The Island Institute is working to bridge this gap, partnering with the Maine Governor’s Energy Office and a team of experts from other rural states. Project partners include: Maine Governor’s Energy Office, Efficiency Maine, Maine Office of the Public Advocate, Alaska Energy Authority, Renewable Energy Alaska Project, New Hampshire Office of Strategic Initiatives, Vital Communities, and Efficiency Vermont.
The Bridging the Rural Efficiency Gap project is designed to make it easier for residents of rural communities in oil-dependent states like Maine, Alaska, New Hampshire, and Vermont to increase the energy efficiency of their homes and lower their energy bills with the support of well-designed financing programs that work in rural places.
Read our full report and check out “Lowering Energy Costs” in our Solutions Library for case studies and practical information about how residents of rural communities have successfully addressed these common community challenges.
Community Renewable Energy
A networked approach
The Island Institute’s networked approach to energy solutions has helped Maine’s island and coastal communities better understand their unique energy challenges and transition them to clean energy systems. For the last 11 years, we have worked to reduce the high economic and environmental costs of energy use for homeowners, businesses, and municipalities through community-based, nationally-relevant models that increase energy efficiency and renewable energy options.
The program has invested in local leaders by building capacity, leveraging specialized expertise, and accelerating the sharing of best practices between remote and island communities in Maine, the United States, and internationally. We catalyze energy transitions in island and coastal communities by bridging communities of technical expertise and capacity constrained communities in ways that link locally-relevant technical support, expertise, and training to local stakeholders so they are able to prioritize, develop, and operate cleaner energy systems and share their learning.
This approach has established durable networks that support future understanding of data, decision-making, and preparation, applicable to a broad range of potential challenges that communities in Maine and beyond may face.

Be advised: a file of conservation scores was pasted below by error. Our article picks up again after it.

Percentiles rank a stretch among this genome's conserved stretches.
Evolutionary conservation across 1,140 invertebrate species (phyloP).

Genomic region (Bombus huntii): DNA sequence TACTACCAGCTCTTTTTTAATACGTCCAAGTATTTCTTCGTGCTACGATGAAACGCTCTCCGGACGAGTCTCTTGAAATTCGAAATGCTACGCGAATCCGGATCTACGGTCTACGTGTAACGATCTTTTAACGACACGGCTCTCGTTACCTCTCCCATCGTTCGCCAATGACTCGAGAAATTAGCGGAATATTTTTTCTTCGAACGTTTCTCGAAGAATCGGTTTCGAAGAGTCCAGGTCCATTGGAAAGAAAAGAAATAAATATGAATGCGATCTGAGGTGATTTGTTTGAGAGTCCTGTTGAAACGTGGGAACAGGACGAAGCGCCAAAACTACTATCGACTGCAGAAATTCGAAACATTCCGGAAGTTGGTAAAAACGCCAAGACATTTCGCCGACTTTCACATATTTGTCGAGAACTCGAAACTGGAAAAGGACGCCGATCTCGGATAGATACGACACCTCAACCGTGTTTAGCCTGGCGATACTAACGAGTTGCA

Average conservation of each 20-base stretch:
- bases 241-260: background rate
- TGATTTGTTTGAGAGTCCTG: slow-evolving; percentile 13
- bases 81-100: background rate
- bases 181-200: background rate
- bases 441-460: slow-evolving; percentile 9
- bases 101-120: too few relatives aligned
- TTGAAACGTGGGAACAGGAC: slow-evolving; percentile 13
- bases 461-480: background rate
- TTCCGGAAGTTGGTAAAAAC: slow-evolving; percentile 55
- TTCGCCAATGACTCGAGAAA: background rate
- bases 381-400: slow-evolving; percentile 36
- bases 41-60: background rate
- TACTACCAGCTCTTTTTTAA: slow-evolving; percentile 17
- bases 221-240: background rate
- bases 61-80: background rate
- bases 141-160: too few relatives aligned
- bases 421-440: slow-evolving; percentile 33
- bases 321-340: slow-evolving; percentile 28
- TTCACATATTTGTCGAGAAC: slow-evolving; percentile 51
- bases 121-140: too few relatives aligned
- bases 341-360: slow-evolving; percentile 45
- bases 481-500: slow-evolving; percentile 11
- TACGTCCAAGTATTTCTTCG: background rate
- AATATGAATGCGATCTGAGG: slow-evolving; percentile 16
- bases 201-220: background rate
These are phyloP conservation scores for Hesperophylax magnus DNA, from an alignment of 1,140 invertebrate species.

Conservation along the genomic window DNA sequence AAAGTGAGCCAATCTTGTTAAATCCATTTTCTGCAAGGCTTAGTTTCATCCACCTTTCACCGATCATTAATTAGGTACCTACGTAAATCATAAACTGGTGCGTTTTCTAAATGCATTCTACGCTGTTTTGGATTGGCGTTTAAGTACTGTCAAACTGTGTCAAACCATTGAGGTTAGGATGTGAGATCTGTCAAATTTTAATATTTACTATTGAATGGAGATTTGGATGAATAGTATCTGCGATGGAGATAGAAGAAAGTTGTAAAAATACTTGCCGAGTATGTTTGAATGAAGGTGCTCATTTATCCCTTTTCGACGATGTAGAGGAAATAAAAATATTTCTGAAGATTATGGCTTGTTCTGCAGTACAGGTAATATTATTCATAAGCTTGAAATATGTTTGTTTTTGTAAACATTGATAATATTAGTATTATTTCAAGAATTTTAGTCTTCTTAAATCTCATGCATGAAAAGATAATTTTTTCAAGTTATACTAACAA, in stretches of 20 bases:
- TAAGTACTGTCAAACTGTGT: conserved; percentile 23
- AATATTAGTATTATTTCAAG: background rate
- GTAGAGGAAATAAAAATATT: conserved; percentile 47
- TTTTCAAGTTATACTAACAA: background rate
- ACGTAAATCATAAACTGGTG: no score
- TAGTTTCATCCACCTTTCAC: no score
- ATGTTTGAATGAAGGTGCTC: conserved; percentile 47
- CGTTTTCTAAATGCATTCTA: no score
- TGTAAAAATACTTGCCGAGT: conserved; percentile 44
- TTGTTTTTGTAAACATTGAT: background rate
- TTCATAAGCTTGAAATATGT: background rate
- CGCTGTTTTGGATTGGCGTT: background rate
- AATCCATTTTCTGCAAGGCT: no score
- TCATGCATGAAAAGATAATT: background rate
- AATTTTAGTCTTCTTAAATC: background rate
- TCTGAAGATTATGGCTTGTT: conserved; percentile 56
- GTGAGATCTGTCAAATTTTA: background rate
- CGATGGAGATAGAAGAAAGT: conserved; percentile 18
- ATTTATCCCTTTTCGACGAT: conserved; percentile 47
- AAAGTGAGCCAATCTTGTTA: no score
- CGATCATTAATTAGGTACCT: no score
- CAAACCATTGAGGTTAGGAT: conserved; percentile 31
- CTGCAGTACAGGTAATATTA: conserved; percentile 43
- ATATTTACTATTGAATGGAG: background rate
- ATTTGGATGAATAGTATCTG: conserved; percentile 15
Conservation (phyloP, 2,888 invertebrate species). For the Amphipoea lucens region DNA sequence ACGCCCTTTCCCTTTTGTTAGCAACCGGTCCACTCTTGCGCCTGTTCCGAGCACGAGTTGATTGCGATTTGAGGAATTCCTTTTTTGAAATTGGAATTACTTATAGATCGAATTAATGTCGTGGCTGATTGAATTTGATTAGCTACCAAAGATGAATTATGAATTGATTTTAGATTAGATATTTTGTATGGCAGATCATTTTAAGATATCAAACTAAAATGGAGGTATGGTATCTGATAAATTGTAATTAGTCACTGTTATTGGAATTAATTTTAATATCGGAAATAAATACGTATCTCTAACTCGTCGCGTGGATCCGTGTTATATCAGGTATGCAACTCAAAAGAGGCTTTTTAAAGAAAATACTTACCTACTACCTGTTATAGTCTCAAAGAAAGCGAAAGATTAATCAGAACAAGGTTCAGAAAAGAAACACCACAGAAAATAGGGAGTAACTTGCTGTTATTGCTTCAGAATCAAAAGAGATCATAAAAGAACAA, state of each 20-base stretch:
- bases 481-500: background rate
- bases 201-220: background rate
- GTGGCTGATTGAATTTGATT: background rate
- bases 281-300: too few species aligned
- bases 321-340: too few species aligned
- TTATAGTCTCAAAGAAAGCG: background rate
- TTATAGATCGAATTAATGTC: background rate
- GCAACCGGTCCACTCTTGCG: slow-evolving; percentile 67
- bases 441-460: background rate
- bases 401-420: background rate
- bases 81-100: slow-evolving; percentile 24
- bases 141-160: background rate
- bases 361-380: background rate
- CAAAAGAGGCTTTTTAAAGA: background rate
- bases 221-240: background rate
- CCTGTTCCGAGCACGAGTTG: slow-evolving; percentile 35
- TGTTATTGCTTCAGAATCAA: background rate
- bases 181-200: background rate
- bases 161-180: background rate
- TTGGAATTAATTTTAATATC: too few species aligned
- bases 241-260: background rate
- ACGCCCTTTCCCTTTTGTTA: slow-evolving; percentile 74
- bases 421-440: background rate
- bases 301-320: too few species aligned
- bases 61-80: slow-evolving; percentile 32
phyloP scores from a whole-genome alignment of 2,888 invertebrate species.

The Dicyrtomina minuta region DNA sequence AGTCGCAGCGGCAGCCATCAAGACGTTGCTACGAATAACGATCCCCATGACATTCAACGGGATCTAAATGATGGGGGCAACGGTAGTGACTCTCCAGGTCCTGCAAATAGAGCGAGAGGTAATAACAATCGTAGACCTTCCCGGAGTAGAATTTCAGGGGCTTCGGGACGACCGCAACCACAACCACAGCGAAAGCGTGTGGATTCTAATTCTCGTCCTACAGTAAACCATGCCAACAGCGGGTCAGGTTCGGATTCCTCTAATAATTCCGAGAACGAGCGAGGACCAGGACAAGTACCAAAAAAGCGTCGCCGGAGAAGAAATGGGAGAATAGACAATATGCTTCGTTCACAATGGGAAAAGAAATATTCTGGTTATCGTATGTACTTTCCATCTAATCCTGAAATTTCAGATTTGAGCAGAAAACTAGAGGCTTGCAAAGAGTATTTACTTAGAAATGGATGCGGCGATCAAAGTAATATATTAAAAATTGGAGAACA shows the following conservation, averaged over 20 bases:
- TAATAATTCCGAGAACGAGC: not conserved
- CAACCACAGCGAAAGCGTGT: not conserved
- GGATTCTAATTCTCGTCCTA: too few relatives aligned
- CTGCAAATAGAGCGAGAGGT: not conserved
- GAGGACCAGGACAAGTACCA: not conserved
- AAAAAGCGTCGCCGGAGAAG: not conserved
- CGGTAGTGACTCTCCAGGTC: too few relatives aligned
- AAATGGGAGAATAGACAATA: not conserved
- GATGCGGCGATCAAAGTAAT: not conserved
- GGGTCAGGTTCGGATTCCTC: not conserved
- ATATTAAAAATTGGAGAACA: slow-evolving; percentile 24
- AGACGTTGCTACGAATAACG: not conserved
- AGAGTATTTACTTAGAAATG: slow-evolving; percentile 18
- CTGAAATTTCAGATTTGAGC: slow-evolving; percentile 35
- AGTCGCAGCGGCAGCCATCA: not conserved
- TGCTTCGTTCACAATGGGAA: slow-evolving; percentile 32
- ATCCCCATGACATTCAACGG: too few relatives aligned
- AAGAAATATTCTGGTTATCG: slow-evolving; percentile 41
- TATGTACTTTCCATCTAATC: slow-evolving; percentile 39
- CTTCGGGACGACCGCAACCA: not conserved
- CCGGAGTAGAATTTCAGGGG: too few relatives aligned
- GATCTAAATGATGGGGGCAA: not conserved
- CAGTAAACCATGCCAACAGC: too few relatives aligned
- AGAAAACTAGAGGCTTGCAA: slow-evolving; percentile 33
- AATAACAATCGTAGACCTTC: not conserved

One example of this close work with island communities to understand and address their unique energy challenges can be found on the island of Matinicus.
Matinicus Isle, 20 miles off midcoast Maine, is powered by its own utility completely separate from the mainland. Since 2014, Matinicus has partnered with the Island Institute to address the challenges related to high electric and heating fuel costs. Together, we have undertaken a number of initiatives to increase the efficiency of the island’s housing stock, and continue to address the need for more sustainable and affordable on-island power generation.
Coordination of a Weatherization Week in 2014, an Island Institute program to facilitate the collective purchase of weatherization services for just under 20% of year-round homes.
Co-hosting, along with the Monhegan Plantation Power District, an Island Institute Fellow from 2014-2016. The Fellow collaborated with power company staff and town leaders to facilitate an island-wide energy use survey, a line loss study, a review of the island’s rate structure, a bulk purchase of discounted LEDs, and community outreach to identify residents’ priorities for a new power system.
Capacity to support the procurement of a new solar and battery storage project. As a part of this process, the Island Institute connected the Matinicus team with other island energy experts to help inform development of the process and provide feedback on bids received, which initiated interest from 15 different companies.
By collecting, curating, and sharing these processes in our Solutions Library, we hope to create a resource where others undergoing similar challenges can learn from Maine’s island and coastal communities and use these methods and solutions to address their own unique needs and catalyze broader action. Continuing to share these stories, both in Maine and beyond, helps to inform a broader dialogue and creates a support network for those implementing energy transitions.
Discover the steps communities have taken to improve energy efficiency, lower energy costs, and improve sustainability and affordability for their residents and businesses. Explore “Lowering Energy Costs” in our Solutions Library to learn more.